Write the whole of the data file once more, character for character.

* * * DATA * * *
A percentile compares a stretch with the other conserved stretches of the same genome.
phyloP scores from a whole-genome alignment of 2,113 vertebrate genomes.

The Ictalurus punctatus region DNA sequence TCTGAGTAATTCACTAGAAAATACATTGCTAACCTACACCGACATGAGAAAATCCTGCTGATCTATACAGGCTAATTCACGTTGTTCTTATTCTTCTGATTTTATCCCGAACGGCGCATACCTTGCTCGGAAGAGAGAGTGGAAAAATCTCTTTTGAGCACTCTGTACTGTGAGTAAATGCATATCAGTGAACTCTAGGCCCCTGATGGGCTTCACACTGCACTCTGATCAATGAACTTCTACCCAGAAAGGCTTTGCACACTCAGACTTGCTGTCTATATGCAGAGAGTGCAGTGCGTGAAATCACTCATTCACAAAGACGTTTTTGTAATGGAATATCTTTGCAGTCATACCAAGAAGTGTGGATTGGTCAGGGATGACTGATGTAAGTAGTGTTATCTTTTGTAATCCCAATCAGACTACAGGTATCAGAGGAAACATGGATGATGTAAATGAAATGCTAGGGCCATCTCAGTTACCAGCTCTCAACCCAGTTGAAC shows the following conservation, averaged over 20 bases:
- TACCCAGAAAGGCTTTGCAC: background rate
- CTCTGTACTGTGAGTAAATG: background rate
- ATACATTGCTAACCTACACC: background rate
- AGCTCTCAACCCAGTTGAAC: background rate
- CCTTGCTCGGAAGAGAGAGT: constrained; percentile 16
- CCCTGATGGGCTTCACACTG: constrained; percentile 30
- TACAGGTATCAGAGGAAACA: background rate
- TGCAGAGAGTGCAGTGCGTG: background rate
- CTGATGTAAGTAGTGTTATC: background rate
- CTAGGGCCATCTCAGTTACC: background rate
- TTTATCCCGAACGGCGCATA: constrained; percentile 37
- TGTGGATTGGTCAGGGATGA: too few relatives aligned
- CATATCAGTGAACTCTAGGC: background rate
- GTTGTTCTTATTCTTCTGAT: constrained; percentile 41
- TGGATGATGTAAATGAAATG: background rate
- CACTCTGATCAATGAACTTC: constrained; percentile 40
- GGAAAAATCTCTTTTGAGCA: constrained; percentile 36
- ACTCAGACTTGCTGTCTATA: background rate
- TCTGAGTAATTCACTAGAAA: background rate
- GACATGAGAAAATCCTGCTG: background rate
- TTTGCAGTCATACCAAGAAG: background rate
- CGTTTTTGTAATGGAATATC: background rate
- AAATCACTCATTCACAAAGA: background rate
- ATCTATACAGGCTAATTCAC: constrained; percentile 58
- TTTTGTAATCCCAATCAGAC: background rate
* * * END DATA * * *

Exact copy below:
A percentile compares a stretch with the other conserved stretches of the same genome.
phyloP scores from a whole-genome alignment of 2,113 vertebrate genomes.

The Ictalurus punctatus region DNA sequence TCTGAGTAATTCACTAGAAAATACATTGCTAACCTACACCGACATGAGAAAATCCTGCTGATCTATACAGGCTAATTCACGTTGTTCTTATTCTTCTGATTTTATCCCGAACGGCGCATACCTTGCTCGGAAGAGAGAGTGGAAAAATCTCTTTTGAGCACTCTGTACTGTGAGTAAATGCATATCAGTGAACTCTAGGCCCCTGATGGGCTTCACACTGCACTCTGATCAATGAACTTCTACCCAGAAAGGCTTTGCACACTCAGACTTGCTGTCTATATGCAGAGAGTGCAGTGCGTGAAATCACTCATTCACAAAGACGTTTTTGTAATGGAATATCTTTGCAGTCATACCAAGAAGTGTGGATTGGTCAGGGATGACTGATGTAAGTAGTGTTATCTTTTGTAATCCCAATCAGACTACAGGTATCAGAGGAAACATGGATGATGTAAATGAAATGCTAGGGCCATCTCAGTTACCAGCTCTCAACCCAGTTGAAC shows the following conservation, averaged over 20 bases:
- TACCCAGAAAGGCTTTGCAC: background rate
- CTCTGTACTGTGAGTAAATG: background rate
- ATACATTGCTAACCTACACC: background rate
- AGCTCTCAACCCAGTTGAAC: background rate
- CCTTGCTCGGAAGAGAGAGT: constrained; percentile 16
- CCCTGATGGGCTTCACACTG: constrained; percentile 30
- TACAGGTATCAGAGGAAACA: background rate
- TGCAGAGAGTGCAGTGCGTG: background rate
- CTGATGTAAGTAGTGTTATC: background rate
- CTAGGGCCATCTCAGTTACC: background rate
- TTTATCCCGAACGGCGCATA: constrained; percentile 37
- TGTGGATTGGTCAGGGATGA: too few relatives aligned
- CATATCAGTGAACTCTAGGC: background rate
- GTTGTTCTTATTCTTCTGAT: constrained; percentile 41
- TGGATGATGTAAATGAAATG: background rate
- CACTCTGATCAATGAACTTC: constrained; percentile 40
- GGAAAAATCTCTTTTGAGCA: constrained; percentile 36
- ACTCAGACTTGCTGTCTATA: background rate
- TCTGAGTAATTCACTAGAAA: background rate
- GACATGAGAAAATCCTGCTG: background rate
- TTTGCAGTCATACCAAGAAG: background rate
- CGTTTTTGTAATGGAATATC: background rate
- AAATCACTCATTCACAAAGA: background rate
- ATCTATACAGGCTAATTCAC: constrained; percentile 58
- TTTTGTAATCCCAATCAGAC: background rate